- Blog post
‘I love it here, and I’m leaving’ — Are engagement and retention disengaging?
You’ve worked really hard on employee engagement, and your latest employee survey shows your efforts are bearing fruit — a substantial majority of your people express satisfaction and enthusiasm about their jobs. And so now you expect to reap the rewards, in the form of things like better productivity, more effective teamwork and, especially, higher rates of employee retention.
But what if your people are both engaged AND likely to leave? A recent survey by the worldwide HR consulting firm Mercer strongly suggests that this is increasingly the case.
The data we’re talking about comes from Mercer’s “Inside Employees’ Minds” survey, which the firm does every few years. The 2015 survey, which contacted 3,000 U.S. employees, showed that a slightly larger percentage of workers were seriously considering leaving their job than in 2011 — 37% vs. 33%. But that wasn’t the most interesting finding.
Happy but footloose
What WAS most interesting was the fact that many employees who felt very satisfied — and therefore, presumably, engaged — by their jobs expressed intentions of leaving their current employer anyway.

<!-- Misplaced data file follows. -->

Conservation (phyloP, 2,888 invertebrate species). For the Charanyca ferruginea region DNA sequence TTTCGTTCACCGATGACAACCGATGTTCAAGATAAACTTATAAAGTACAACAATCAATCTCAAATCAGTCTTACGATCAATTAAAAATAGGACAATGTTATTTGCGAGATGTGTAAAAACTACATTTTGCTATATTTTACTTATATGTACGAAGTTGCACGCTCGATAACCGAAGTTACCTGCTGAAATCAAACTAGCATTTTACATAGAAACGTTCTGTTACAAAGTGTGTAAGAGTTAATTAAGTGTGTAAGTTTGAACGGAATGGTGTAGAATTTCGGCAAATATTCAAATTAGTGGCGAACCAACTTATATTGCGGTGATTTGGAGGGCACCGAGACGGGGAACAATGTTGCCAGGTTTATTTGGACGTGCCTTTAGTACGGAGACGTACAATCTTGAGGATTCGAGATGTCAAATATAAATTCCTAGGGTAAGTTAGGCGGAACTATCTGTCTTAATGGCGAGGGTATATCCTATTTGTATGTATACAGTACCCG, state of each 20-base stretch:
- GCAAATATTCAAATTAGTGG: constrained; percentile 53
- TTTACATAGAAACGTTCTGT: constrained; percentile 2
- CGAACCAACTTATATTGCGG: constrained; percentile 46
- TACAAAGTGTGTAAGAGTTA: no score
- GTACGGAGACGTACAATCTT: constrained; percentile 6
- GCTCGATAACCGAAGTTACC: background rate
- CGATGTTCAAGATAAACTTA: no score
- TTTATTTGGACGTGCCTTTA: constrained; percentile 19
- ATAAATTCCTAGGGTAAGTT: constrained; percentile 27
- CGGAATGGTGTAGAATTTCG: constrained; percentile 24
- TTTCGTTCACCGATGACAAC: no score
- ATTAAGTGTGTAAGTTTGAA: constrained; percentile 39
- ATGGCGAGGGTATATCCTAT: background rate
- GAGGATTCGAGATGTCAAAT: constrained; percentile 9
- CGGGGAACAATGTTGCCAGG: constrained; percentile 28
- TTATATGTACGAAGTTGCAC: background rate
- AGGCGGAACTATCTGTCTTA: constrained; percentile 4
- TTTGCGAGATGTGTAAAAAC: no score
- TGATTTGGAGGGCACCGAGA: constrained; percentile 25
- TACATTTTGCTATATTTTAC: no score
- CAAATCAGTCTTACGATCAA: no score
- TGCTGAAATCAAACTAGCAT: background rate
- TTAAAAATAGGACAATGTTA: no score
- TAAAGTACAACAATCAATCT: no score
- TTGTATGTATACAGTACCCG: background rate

For instance, of the 37% who were thinking about greener pastures:
- almost half — 48% — said they strongly felt they were paid fairly given their performance and contributions, and
- 46% of the segment strongly believed they were being given good opportunities for growth and development.
In a summary of the survey’s findings, top Mercer executives Pat Tomlinson and Marcelo Modica pointed out that the trend was even more pronounced for senior managers. Some 63% of these people were seriously looking around, even though upwards of 90% of them were very satisfied with their jobs and their organizations.
A new kind of engagement
Wow. What are you to do if even the happiest and most engaged of your people are likely to be seeking greener pastures? Should you give up on promoting engagement?
Not at all. But the Mercer people suggest that you might need to consider a couple of strategic shifts in your thinking, given the increasingly fluid and mobile workforce you and other organizations are dealing with:
1. Accelerating the onboarding, engagement and training/development processes.
- If you’re going to have the services of capable employees for only, say, three years instead of eight or 10, you need to find ways to maximize their contributions as fast as possible.
2. Committing to developing employees for somebody else they’ll meet down the road. This is a tough shift to process, but it may help if you remember that, increasingly, other employers are going to have to do the same for the people they’re hiring who will eventually end up with you.